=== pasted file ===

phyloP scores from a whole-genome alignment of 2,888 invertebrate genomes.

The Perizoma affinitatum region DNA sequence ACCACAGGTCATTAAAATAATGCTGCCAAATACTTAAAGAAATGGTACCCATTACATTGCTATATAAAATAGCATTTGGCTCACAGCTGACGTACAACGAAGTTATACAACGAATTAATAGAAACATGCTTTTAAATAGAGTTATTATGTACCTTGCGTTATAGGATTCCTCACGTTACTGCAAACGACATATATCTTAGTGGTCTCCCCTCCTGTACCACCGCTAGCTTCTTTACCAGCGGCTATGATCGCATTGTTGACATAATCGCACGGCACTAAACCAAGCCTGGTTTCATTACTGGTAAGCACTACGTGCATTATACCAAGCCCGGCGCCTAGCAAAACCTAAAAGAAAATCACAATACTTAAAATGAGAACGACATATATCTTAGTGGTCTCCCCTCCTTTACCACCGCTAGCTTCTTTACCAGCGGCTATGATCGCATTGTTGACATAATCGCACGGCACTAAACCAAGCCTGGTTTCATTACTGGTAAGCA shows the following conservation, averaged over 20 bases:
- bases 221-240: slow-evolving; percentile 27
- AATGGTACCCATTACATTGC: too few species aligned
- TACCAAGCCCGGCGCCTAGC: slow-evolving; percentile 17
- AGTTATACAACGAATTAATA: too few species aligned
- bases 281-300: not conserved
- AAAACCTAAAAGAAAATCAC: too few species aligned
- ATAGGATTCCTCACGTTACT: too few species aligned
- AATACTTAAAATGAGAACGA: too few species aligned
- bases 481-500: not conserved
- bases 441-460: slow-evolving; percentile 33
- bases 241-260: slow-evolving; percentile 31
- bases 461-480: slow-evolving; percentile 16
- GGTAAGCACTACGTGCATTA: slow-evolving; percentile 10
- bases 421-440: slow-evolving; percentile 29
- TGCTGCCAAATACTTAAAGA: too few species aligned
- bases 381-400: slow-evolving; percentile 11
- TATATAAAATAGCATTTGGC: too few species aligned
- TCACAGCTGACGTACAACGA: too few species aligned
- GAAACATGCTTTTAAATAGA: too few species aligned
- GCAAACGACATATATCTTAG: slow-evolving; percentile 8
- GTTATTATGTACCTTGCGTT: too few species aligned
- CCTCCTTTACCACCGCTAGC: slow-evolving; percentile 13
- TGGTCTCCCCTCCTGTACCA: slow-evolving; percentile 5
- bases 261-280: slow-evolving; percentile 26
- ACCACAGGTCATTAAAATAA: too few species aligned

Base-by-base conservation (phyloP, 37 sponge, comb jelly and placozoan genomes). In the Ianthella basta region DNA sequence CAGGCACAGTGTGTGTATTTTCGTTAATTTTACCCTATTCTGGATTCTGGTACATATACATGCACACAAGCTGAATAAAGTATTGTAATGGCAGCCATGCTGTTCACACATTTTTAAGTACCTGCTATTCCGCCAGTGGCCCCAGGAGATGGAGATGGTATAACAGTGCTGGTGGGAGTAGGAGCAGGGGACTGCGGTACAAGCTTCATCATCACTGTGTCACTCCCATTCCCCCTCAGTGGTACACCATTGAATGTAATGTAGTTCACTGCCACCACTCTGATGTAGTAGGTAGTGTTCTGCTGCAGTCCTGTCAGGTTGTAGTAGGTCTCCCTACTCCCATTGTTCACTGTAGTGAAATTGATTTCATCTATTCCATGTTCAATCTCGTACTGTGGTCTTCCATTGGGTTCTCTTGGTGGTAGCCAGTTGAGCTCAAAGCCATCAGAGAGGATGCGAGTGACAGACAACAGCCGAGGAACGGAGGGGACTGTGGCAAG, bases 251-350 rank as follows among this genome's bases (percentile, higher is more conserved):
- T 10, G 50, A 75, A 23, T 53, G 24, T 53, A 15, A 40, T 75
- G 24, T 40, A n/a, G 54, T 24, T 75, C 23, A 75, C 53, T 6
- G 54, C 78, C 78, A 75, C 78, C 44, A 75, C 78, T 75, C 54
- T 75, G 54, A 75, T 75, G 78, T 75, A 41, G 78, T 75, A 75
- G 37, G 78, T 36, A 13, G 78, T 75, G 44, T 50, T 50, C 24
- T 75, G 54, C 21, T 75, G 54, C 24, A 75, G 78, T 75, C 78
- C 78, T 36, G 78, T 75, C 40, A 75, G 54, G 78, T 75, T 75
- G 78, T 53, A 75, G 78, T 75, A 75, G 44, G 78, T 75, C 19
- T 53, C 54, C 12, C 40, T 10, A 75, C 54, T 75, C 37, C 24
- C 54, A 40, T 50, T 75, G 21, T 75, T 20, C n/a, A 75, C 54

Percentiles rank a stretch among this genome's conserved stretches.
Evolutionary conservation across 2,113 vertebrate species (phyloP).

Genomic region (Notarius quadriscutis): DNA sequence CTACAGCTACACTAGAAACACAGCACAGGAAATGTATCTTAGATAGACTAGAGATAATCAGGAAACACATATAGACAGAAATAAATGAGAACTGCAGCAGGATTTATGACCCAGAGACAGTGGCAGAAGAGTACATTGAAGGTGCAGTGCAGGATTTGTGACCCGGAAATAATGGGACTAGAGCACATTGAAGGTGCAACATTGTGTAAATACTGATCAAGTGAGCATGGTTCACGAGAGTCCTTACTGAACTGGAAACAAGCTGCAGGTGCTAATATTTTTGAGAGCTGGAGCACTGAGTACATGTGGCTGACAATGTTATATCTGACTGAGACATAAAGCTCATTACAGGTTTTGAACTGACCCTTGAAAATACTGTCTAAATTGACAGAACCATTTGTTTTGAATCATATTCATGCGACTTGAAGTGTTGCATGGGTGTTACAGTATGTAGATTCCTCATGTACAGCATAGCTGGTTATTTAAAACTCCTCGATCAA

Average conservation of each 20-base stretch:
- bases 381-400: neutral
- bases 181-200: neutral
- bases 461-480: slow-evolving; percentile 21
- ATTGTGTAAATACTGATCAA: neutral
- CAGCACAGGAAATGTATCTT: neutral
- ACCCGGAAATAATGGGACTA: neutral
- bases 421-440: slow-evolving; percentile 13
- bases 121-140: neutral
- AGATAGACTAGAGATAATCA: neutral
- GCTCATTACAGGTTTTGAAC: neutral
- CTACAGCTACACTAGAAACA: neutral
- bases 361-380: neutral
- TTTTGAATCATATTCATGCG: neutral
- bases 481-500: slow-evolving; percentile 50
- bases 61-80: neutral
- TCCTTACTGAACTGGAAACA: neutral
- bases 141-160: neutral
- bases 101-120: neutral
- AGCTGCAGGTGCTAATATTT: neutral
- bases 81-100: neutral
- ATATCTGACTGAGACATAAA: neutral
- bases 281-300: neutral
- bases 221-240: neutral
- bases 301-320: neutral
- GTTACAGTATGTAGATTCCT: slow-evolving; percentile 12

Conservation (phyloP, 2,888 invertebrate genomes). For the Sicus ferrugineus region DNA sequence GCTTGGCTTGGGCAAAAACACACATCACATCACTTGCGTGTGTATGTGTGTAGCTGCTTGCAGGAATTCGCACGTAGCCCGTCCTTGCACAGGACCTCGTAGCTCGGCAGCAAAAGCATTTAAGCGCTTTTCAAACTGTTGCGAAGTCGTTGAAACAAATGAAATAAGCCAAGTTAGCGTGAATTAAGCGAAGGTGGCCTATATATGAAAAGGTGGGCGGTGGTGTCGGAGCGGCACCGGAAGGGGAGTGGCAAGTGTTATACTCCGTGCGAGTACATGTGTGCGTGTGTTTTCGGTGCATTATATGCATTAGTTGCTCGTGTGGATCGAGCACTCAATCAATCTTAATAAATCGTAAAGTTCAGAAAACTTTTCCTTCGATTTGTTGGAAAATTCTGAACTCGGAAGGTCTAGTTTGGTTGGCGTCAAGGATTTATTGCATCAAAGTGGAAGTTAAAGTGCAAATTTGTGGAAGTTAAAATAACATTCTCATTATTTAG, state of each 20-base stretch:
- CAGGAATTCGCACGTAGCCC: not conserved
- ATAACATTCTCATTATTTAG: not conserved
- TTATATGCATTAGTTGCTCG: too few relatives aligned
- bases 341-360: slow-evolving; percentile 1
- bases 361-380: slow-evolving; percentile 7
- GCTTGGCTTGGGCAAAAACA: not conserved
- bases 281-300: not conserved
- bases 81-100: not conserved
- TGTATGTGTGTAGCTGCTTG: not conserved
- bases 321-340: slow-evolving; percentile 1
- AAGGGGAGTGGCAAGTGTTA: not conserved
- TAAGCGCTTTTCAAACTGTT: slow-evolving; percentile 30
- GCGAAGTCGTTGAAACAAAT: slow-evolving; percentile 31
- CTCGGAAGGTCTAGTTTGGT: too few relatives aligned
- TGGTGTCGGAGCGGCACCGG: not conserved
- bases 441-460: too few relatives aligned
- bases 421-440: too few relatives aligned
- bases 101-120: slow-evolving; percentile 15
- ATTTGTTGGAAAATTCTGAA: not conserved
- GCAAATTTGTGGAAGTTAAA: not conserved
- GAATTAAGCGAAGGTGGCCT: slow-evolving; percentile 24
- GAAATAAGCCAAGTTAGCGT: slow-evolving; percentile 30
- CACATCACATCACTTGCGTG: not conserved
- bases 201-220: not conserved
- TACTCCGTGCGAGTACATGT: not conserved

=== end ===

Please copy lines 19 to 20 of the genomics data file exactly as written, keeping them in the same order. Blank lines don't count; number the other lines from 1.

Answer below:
- TATATAAAATAGCATTTGGC: too few species aligned
- TCACAGCTGACGTACAACGA: too few species aligned